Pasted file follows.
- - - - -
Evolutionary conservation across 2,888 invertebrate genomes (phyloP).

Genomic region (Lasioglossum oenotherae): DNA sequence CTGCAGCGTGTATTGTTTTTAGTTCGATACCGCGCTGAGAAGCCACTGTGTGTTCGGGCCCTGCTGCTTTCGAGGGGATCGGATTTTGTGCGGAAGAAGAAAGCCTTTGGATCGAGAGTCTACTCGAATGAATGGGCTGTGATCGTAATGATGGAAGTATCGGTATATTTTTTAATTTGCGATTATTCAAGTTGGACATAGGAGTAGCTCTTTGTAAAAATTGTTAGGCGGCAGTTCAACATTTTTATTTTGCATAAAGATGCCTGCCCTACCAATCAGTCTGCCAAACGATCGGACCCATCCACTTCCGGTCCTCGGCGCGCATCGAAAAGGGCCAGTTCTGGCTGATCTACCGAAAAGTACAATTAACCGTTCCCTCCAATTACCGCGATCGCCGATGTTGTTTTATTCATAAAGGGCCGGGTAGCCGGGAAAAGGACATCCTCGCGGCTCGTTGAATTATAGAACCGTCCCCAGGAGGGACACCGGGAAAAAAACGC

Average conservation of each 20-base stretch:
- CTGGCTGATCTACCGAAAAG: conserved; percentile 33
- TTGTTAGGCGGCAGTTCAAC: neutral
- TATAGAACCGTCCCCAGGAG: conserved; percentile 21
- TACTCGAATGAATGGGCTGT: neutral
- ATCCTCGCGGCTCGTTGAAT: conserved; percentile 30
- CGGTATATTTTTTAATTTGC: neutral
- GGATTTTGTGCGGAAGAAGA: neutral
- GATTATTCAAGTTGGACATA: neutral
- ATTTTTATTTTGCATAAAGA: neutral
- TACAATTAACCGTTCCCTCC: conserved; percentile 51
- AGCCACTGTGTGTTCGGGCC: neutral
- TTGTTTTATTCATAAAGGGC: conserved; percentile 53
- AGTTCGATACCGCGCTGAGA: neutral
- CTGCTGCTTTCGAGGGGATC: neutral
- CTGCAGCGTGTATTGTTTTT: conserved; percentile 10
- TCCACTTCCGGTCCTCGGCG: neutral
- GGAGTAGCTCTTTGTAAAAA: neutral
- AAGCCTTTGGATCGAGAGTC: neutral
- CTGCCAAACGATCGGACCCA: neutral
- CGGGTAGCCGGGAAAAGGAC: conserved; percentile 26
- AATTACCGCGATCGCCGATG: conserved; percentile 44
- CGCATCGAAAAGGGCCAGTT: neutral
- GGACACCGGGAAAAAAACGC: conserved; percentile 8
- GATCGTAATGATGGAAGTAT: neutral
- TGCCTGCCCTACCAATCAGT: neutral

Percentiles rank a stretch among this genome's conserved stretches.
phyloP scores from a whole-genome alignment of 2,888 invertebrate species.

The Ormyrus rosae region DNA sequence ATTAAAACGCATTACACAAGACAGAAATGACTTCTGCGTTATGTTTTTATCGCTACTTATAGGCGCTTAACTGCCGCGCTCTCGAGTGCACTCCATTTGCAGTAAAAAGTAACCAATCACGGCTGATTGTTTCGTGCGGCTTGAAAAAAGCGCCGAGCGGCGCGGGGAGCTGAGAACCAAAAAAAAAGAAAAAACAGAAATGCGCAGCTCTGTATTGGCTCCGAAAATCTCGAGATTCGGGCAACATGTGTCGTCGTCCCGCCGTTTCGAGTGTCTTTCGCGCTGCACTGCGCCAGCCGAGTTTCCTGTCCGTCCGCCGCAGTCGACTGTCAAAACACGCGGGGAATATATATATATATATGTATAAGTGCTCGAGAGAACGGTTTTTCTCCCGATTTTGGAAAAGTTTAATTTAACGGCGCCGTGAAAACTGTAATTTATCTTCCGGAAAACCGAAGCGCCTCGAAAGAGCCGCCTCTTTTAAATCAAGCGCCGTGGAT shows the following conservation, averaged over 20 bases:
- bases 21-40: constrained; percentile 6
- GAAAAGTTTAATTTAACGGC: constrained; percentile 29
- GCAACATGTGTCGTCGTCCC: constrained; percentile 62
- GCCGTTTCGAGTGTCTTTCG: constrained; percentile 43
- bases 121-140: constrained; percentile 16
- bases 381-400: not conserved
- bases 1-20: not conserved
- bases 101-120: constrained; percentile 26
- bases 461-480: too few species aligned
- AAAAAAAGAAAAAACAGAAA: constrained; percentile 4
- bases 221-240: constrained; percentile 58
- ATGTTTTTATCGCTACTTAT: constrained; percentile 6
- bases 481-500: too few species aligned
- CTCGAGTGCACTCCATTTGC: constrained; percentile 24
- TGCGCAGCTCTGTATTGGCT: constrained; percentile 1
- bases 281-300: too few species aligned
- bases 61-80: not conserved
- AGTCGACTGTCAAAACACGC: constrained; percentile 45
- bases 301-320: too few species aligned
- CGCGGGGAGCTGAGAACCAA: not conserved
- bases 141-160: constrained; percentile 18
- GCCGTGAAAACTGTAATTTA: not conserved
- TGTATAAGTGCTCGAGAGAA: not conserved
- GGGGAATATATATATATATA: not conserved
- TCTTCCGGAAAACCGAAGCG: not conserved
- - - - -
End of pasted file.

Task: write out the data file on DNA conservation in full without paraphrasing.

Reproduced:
Evolutionary conservation across 2,888 invertebrate genomes (phyloP).

Genomic region (Lasioglossum oenotherae): DNA sequence CTGCAGCGTGTATTGTTTTTAGTTCGATACCGCGCTGAGAAGCCACTGTGTGTTCGGGCCCTGCTGCTTTCGAGGGGATCGGATTTTGTGCGGAAGAAGAAAGCCTTTGGATCGAGAGTCTACTCGAATGAATGGGCTGTGATCGTAATGATGGAAGTATCGGTATATTTTTTAATTTGCGATTATTCAAGTTGGACATAGGAGTAGCTCTTTGTAAAAATTGTTAGGCGGCAGTTCAACATTTTTATTTTGCATAAAGATGCCTGCCCTACCAATCAGTCTGCCAAACGATCGGACCCATCCACTTCCGGTCCTCGGCGCGCATCGAAAAGGGCCAGTTCTGGCTGATCTACCGAAAAGTACAATTAACCGTTCCCTCCAATTACCGCGATCGCCGATGTTGTTTTATTCATAAAGGGCCGGGTAGCCGGGAAAAGGACATCCTCGCGGCTCGTTGAATTATAGAACCGTCCCCAGGAGGGACACCGGGAAAAAAACGC

Average conservation of each 20-base stretch:
- CTGGCTGATCTACCGAAAAG: conserved; percentile 33
- TTGTTAGGCGGCAGTTCAAC: neutral
- TATAGAACCGTCCCCAGGAG: conserved; percentile 21
- TACTCGAATGAATGGGCTGT: neutral
- ATCCTCGCGGCTCGTTGAAT: conserved; percentile 30
- CGGTATATTTTTTAATTTGC: neutral
- GGATTTTGTGCGGAAGAAGA: neutral
- GATTATTCAAGTTGGACATA: neutral
- ATTTTTATTTTGCATAAAGA: neutral
- TACAATTAACCGTTCCCTCC: conserved; percentile 51
- AGCCACTGTGTGTTCGGGCC: neutral
- TTGTTTTATTCATAAAGGGC: conserved; percentile 53
- AGTTCGATACCGCGCTGAGA: neutral
- CTGCTGCTTTCGAGGGGATC: neutral
- CTGCAGCGTGTATTGTTTTT: conserved; percentile 10
- TCCACTTCCGGTCCTCGGCG: neutral
- GGAGTAGCTCTTTGTAAAAA: neutral
- AAGCCTTTGGATCGAGAGTC: neutral
- CTGCCAAACGATCGGACCCA: neutral
- CGGGTAGCCGGGAAAAGGAC: conserved; percentile 26
- AATTACCGCGATCGCCGATG: conserved; percentile 44
- CGCATCGAAAAGGGCCAGTT: neutral
- GGACACCGGGAAAAAAACGC: conserved; percentile 8
- GATCGTAATGATGGAAGTAT: neutral
- TGCCTGCCCTACCAATCAGT: neutral

Percentiles rank a stretch among this genome's conserved stretches.
phyloP scores from a whole-genome alignment of 2,888 invertebrate species.

The Ormyrus rosae region DNA sequence ATTAAAACGCATTACACAAGACAGAAATGACTTCTGCGTTATGTTTTTATCGCTACTTATAGGCGCTTAACTGCCGCGCTCTCGAGTGCACTCCATTTGCAGTAAAAAGTAACCAATCACGGCTGATTGTTTCGTGCGGCTTGAAAAAAGCGCCGAGCGGCGCGGGGAGCTGAGAACCAAAAAAAAAGAAAAAACAGAAATGCGCAGCTCTGTATTGGCTCCGAAAATCTCGAGATTCGGGCAACATGTGTCGTCGTCCCGCCGTTTCGAGTGTCTTTCGCGCTGCACTGCGCCAGCCGAGTTTCCTGTCCGTCCGCCGCAGTCGACTGTCAAAACACGCGGGGAATATATATATATATATGTATAAGTGCTCGAGAGAACGGTTTTTCTCCCGATTTTGGAAAAGTTTAATTTAACGGCGCCGTGAAAACTGTAATTTATCTTCCGGAAAACCGAAGCGCCTCGAAAGAGCCGCCTCTTTTAAATCAAGCGCCGTGGAT shows the following conservation, averaged over 20 bases:
- bases 21-40: constrained; percentile 6
- GAAAAGTTTAATTTAACGGC: constrained; percentile 29
- GCAACATGTGTCGTCGTCCC: constrained; percentile 62
- GCCGTTTCGAGTGTCTTTCG: constrained; percentile 43
- bases 121-140: constrained; percentile 16
- bases 381-400: not conserved
- bases 1-20: not conserved
- bases 101-120: constrained; percentile 26
- bases 461-480: too few species aligned
- AAAAAAAGAAAAAACAGAAA: constrained; percentile 4
- bases 221-240: constrained; percentile 58
- ATGTTTTTATCGCTACTTAT: constrained; percentile 6
- bases 481-500: too few species aligned
- CTCGAGTGCACTCCATTTGC: constrained; percentile 24
- TGCGCAGCTCTGTATTGGCT: constrained; percentile 1
- bases 281-300: too few species aligned
- bases 61-80: not conserved
- AGTCGACTGTCAAAACACGC: constrained; percentile 45
- bases 301-320: too few species aligned
- CGCGGGGAGCTGAGAACCAA: not conserved
- bases 141-160: constrained; percentile 18
- GCCGTGAAAACTGTAATTTA: not conserved
- TGTATAAGTGCTCGAGAGAA: not conserved
- GGGGAATATATATATATATA: not conserved
- TCTTCCGGAAAACCGAAGCG: not conserved